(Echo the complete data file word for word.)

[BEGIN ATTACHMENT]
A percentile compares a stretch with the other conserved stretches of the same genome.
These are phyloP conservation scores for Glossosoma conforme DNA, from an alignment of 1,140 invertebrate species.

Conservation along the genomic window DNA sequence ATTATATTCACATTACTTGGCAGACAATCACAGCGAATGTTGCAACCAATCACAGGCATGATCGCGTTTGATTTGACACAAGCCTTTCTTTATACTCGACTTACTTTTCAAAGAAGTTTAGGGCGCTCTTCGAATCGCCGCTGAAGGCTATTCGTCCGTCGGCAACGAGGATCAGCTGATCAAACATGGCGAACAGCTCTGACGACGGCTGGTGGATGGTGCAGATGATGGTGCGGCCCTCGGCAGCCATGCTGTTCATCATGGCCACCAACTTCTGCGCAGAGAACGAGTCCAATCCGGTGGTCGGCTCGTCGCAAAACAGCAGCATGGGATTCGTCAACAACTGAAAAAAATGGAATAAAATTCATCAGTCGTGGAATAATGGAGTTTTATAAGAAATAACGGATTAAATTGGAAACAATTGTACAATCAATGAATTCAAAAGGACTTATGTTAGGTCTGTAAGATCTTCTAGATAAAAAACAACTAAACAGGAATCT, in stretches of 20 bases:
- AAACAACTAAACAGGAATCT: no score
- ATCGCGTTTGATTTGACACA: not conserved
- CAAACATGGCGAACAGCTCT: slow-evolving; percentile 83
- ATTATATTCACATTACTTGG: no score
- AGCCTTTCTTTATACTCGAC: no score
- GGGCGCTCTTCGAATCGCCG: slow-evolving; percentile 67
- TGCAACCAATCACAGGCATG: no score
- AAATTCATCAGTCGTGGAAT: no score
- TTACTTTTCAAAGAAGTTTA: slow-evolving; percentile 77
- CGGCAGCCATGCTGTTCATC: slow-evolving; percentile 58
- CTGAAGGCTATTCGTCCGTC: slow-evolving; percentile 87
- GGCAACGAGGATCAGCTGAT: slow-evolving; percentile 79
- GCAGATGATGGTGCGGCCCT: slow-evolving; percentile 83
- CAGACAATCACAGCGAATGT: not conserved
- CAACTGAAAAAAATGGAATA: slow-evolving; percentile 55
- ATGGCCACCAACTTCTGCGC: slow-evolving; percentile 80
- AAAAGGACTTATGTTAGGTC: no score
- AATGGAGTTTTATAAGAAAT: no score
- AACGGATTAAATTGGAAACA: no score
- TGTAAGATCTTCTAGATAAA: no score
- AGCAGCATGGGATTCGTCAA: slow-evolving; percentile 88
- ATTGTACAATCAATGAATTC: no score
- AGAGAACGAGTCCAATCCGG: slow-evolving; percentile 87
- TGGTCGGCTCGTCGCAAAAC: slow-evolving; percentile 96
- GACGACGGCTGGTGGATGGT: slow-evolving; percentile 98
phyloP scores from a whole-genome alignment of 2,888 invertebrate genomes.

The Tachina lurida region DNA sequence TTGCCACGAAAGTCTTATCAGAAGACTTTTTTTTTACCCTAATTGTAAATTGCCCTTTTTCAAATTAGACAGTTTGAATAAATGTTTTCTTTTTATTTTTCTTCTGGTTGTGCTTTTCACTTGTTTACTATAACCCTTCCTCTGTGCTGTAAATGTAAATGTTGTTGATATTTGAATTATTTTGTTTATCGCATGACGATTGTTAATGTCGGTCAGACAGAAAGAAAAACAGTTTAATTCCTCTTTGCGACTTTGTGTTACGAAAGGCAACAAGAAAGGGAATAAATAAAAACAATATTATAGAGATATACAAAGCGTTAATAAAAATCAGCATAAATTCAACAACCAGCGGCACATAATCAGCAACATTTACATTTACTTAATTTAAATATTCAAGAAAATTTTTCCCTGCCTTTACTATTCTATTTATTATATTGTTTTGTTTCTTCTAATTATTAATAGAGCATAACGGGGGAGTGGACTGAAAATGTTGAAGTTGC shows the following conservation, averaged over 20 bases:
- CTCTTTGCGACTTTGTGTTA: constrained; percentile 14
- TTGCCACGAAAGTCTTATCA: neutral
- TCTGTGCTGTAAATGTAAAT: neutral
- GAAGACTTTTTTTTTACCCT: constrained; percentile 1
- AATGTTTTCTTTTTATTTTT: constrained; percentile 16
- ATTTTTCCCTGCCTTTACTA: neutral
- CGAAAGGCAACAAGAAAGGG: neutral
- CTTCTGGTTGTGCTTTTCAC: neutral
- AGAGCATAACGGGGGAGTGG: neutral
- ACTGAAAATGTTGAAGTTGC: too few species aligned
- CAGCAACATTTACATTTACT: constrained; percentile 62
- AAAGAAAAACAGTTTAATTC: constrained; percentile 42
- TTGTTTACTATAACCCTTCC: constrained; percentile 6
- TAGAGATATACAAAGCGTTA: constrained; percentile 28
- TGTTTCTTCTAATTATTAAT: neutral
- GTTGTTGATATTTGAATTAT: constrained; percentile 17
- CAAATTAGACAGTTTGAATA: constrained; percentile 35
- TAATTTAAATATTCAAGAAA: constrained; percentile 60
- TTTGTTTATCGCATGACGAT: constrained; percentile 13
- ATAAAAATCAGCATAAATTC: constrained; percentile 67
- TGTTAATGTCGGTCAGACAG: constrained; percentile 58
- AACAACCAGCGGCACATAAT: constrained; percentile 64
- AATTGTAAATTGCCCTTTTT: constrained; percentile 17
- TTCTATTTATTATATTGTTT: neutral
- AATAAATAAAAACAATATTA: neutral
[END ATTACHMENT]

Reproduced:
A percentile compares a stretch with the other conserved stretches of the same genome.
These are phyloP conservation scores for Glossosoma conforme DNA, from an alignment of 1,140 invertebrate species.

Conservation along the genomic window DNA sequence ATTATATTCACATTACTTGGCAGACAATCACAGCGAATGTTGCAACCAATCACAGGCATGATCGCGTTTGATTTGACACAAGCCTTTCTTTATACTCGACTTACTTTTCAAAGAAGTTTAGGGCGCTCTTCGAATCGCCGCTGAAGGCTATTCGTCCGTCGGCAACGAGGATCAGCTGATCAAACATGGCGAACAGCTCTGACGACGGCTGGTGGATGGTGCAGATGATGGTGCGGCCCTCGGCAGCCATGCTGTTCATCATGGCCACCAACTTCTGCGCAGAGAACGAGTCCAATCCGGTGGTCGGCTCGTCGCAAAACAGCAGCATGGGATTCGTCAACAACTGAAAAAAATGGAATAAAATTCATCAGTCGTGGAATAATGGAGTTTTATAAGAAATAACGGATTAAATTGGAAACAATTGTACAATCAATGAATTCAAAAGGACTTATGTTAGGTCTGTAAGATCTTCTAGATAAAAAACAACTAAACAGGAATCT, in stretches of 20 bases:
- AAACAACTAAACAGGAATCT: no score
- ATCGCGTTTGATTTGACACA: not conserved
- CAAACATGGCGAACAGCTCT: slow-evolving; percentile 83
- ATTATATTCACATTACTTGG: no score
- AGCCTTTCTTTATACTCGAC: no score
- GGGCGCTCTTCGAATCGCCG: slow-evolving; percentile 67
- TGCAACCAATCACAGGCATG: no score
- AAATTCATCAGTCGTGGAAT: no score
- TTACTTTTCAAAGAAGTTTA: slow-evolving; percentile 77
- CGGCAGCCATGCTGTTCATC: slow-evolving; percentile 58
- CTGAAGGCTATTCGTCCGTC: slow-evolving; percentile 87
- GGCAACGAGGATCAGCTGAT: slow-evolving; percentile 79
- GCAGATGATGGTGCGGCCCT: slow-evolving; percentile 83
- CAGACAATCACAGCGAATGT: not conserved
- CAACTGAAAAAAATGGAATA: slow-evolving; percentile 55
- ATGGCCACCAACTTCTGCGC: slow-evolving; percentile 80
- AAAAGGACTTATGTTAGGTC: no score
- AATGGAGTTTTATAAGAAAT: no score
- AACGGATTAAATTGGAAACA: no score
- TGTAAGATCTTCTAGATAAA: no score
- AGCAGCATGGGATTCGTCAA: slow-evolving; percentile 88
- ATTGTACAATCAATGAATTC: no score
- AGAGAACGAGTCCAATCCGG: slow-evolving; percentile 87
- TGGTCGGCTCGTCGCAAAAC: slow-evolving; percentile 96
- GACGACGGCTGGTGGATGGT: slow-evolving; percentile 98
phyloP scores from a whole-genome alignment of 2,888 invertebrate genomes.

The Tachina lurida region DNA sequence TTGCCACGAAAGTCTTATCAGAAGACTTTTTTTTTACCCTAATTGTAAATTGCCCTTTTTCAAATTAGACAGTTTGAATAAATGTTTTCTTTTTATTTTTCTTCTGGTTGTGCTTTTCACTTGTTTACTATAACCCTTCCTCTGTGCTGTAAATGTAAATGTTGTTGATATTTGAATTATTTTGTTTATCGCATGACGATTGTTAATGTCGGTCAGACAGAAAGAAAAACAGTTTAATTCCTCTTTGCGACTTTGTGTTACGAAAGGCAACAAGAAAGGGAATAAATAAAAACAATATTATAGAGATATACAAAGCGTTAATAAAAATCAGCATAAATTCAACAACCAGCGGCACATAATCAGCAACATTTACATTTACTTAATTTAAATATTCAAGAAAATTTTTCCCTGCCTTTACTATTCTATTTATTATATTGTTTTGTTTCTTCTAATTATTAATAGAGCATAACGGGGGAGTGGACTGAAAATGTTGAAGTTGC shows the following conservation, averaged over 20 bases:
- CTCTTTGCGACTTTGTGTTA: constrained; percentile 14
- TTGCCACGAAAGTCTTATCA: neutral
- TCTGTGCTGTAAATGTAAAT: neutral
- GAAGACTTTTTTTTTACCCT: constrained; percentile 1
- AATGTTTTCTTTTTATTTTT: constrained; percentile 16
- ATTTTTCCCTGCCTTTACTA: neutral
- CGAAAGGCAACAAGAAAGGG: neutral
- CTTCTGGTTGTGCTTTTCAC: neutral
- AGAGCATAACGGGGGAGTGG: neutral
- ACTGAAAATGTTGAAGTTGC: too few species aligned
- CAGCAACATTTACATTTACT: constrained; percentile 62
- AAAGAAAAACAGTTTAATTC: constrained; percentile 42
- TTGTTTACTATAACCCTTCC: constrained; percentile 6
- TAGAGATATACAAAGCGTTA: constrained; percentile 28
- TGTTTCTTCTAATTATTAAT: neutral
- GTTGTTGATATTTGAATTAT: constrained; percentile 17
- CAAATTAGACAGTTTGAATA: constrained; percentile 35
- TAATTTAAATATTCAAGAAA: constrained; percentile 60
- TTTGTTTATCGCATGACGAT: constrained; percentile 13
- ATAAAAATCAGCATAAATTC: constrained; percentile 67
- TGTTAATGTCGGTCAGACAG: constrained; percentile 58
- AACAACCAGCGGCACATAAT: constrained; percentile 64
- AATTGTAAATTGCCCTTTTT: constrained; percentile 17
- TTCTATTTATTATATTGTTT: neutral
- AATAAATAAAAACAATATTA: neutral